Artificial intelligence is proving to be an integral part of the fight against the ongoing COVID-19 crisis and may also aid in battling future pandemics, according to researchers from a high-profile AI commission.
“The early months of the pandemic response suggest that technology — some of it underpinned by artificial intelligence — offers powerful potential for detecting and containing the virus, driving biomedical innovation — including for vaccines and therapeutics — and improving response and recovery,” said a new white paper by the National Security Commission on Artificial Intelligence.
The panel — which was established by the fiscal year 2019 National Defense Authorization Act — was tasked by Congress to research ways to advance the development of AI for defense purposes.
In the report titled, “The Role of AI Technology in Pandemic Response and Preparedness: Recommended Investments and Initiatives,” the authors called for a number of focused spending efforts and projects that could help the United States capitalize on AI capabilities during pandemics, as well as maintain military readiness.
Already, the Pentagon has a number of initiatives examining such tools. These include programs such as the AI-powered Joint Analytic Real-Time Virtual Information Sharing System, which can track the pandemic, the white paper said.
The Defense Department’s Global Biosurveillance Portal is another program that is being leveraged for the COVID-19 response.
“However, reporting of the United States military’s own cases is primarily done through email forms and collected and assessed at the level of individual installation, rather than systematically across the force,” the white paper said. “This prevents DoD from having a full real-time assessment of force readiness. DoD and the services should examine how best to leverage AI-enabled platforms for managing force readiness and to ensure development of agile and persistent capabilities.”
The report pointed to the Joint Artificial Intelligence Center’s Project Salus effort as an example of a program that is being used to help with the pandemic.
The former leader of the center, Air Force Lt. Gen. John N.T. “Jack” Shanahan, said the program is focused on COVID-19 modeling, supply chain risk analysis and predictive analytics.
A number of vendors both big and small are working on the project, he said during an online event hosted by the Center for Strategic and International Studies. Shanahan delivered the remarks shortly before departing the JAIC. He is retiring from the Air Force in August.
The main beneficiary of the effort is U.S. Northern Command and various state National Guard forces, Shanahan said. It is intended to help them make future resource allocations as they battle COVID-19. The goal is to “give them a sufficiently high probability determinations that allow [them] to make some of those decisions in advance.”
The center has built more than 40 models that are in different stages of development, Shanahan said.
However, the AI commission’s white paper noted that the biggest hurdles for Project Salus were not developing algorithms but navigating the policy landscape and legal processes that govern federal agencies and departments to support interagency, state, local or tribal partners during federal emergencies and disasters.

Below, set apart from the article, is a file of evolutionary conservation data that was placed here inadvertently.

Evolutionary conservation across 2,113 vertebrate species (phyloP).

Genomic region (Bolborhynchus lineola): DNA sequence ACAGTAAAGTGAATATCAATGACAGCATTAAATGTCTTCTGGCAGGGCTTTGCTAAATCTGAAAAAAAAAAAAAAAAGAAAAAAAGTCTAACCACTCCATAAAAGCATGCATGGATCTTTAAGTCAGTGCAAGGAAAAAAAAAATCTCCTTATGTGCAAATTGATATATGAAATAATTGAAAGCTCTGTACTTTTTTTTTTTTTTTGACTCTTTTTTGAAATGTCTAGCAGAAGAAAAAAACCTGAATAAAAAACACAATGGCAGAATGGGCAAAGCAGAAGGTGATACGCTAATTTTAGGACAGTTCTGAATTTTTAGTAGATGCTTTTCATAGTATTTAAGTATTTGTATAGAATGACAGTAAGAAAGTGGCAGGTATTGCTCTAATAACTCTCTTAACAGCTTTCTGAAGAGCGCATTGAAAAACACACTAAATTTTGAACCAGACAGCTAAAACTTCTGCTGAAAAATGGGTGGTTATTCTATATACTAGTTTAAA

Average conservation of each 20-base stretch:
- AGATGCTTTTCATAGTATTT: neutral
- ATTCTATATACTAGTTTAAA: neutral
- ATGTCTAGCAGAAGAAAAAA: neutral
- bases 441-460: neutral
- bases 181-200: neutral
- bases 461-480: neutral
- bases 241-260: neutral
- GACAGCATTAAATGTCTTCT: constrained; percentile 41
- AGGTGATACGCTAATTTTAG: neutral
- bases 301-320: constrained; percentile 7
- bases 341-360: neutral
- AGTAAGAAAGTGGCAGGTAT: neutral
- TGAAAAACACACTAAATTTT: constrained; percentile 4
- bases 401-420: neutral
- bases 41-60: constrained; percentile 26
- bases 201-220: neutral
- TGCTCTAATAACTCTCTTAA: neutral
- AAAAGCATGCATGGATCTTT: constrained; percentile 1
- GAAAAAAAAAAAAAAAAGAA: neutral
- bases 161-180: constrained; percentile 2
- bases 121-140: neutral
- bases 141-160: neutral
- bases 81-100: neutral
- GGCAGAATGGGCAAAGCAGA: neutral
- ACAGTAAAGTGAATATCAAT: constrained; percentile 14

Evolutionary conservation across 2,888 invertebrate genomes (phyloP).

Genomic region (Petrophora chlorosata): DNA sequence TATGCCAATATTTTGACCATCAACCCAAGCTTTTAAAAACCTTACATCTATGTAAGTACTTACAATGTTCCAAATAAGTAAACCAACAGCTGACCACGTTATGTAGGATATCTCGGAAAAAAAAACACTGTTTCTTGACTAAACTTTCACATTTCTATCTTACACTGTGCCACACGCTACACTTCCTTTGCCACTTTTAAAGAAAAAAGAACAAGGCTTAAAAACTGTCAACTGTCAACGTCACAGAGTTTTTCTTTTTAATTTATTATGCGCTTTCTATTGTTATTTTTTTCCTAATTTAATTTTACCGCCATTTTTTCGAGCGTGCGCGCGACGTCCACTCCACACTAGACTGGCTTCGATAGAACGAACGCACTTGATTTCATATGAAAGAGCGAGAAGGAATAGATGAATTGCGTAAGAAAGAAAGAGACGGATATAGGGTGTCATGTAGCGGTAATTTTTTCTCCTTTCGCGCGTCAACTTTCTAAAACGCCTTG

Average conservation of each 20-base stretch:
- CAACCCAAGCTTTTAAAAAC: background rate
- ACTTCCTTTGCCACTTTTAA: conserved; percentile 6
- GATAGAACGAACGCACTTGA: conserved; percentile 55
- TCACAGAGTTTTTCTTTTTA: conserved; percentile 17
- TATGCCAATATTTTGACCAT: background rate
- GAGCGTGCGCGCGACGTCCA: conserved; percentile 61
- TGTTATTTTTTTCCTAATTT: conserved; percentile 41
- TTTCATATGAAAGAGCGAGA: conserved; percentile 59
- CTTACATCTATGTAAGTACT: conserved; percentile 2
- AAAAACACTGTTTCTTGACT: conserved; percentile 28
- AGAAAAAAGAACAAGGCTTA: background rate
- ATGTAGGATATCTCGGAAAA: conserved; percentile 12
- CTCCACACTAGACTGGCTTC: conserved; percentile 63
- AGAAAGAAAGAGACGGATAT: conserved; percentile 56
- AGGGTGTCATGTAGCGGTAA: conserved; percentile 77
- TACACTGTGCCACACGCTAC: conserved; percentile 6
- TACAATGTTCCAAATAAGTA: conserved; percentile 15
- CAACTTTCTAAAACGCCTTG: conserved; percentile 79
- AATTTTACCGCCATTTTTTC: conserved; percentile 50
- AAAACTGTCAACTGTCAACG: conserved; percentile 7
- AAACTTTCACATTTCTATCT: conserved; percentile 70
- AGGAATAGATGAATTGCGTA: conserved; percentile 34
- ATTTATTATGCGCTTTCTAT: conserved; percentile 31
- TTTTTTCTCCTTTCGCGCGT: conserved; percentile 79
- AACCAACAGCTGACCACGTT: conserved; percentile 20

“Critical time was lost due to these complexities, during which the data and predictive analytics could have provided critical support,” the white paper said. “Preemptive software capabilities play an important role in preventing much larger and more costly DoD interventions in terms of both lives and dollars, but only if they can be safely and quickly delivered to or deployed by those operational components that need them most.”
Meanwhile, work being done by the Defense Advanced Research Projects Agency could help create the infrastructure and protocols for collaboration in drug discovery and mirror efforts at the National Institutes of Health, the study said.
“Sharing experimental data in real time lays the foundation for AI-enabled research on vaccines and therapeutics,” it said. “Efforts like DARPA’s Synergistic Discovery and Design program can connect laboratories through shared infrastructure and standard protocols to enable data sharing at the point of experimentation.”
The white paper also called for the COVID-19 High Performance Computing Consortium to become permanent. The consortium — which was launched in March — is a public-private effort being spearheaded by the White House’s Office of Science and Technology Policy, the Department of Energy and numerous industry partners.
Since its inception, the organization has grown to include 40 partners and supported 66 projects, many of which leverage AI, according to the white paper. That includes efforts focusing on molecular structure prediction for potential inhibitors, gene sequencing to assess risk of morbidity and data-driven strategies for allocation of scarce resources.
The Energy Department’s 17 national laboratories house the top supercomputers in the world, including the No. 1 supercomputer called Summit at Oak Ridge in Tennessee, and the No. 2 supercomputer named Sierra, at Lawrence Livermore in California, said Paul Dabbar, undersecretary for science at the Energy Department.
“Supercomputing resources have already been ramping up and there’s already been a significant amount of scientific advancement on coronavirus … research that we’re going to be building off of with this big public-private partnership,” he said during a press call when the initiative launched.
The authors said a permanent consortium would create a standing capability to apply AI to pandemic-related research.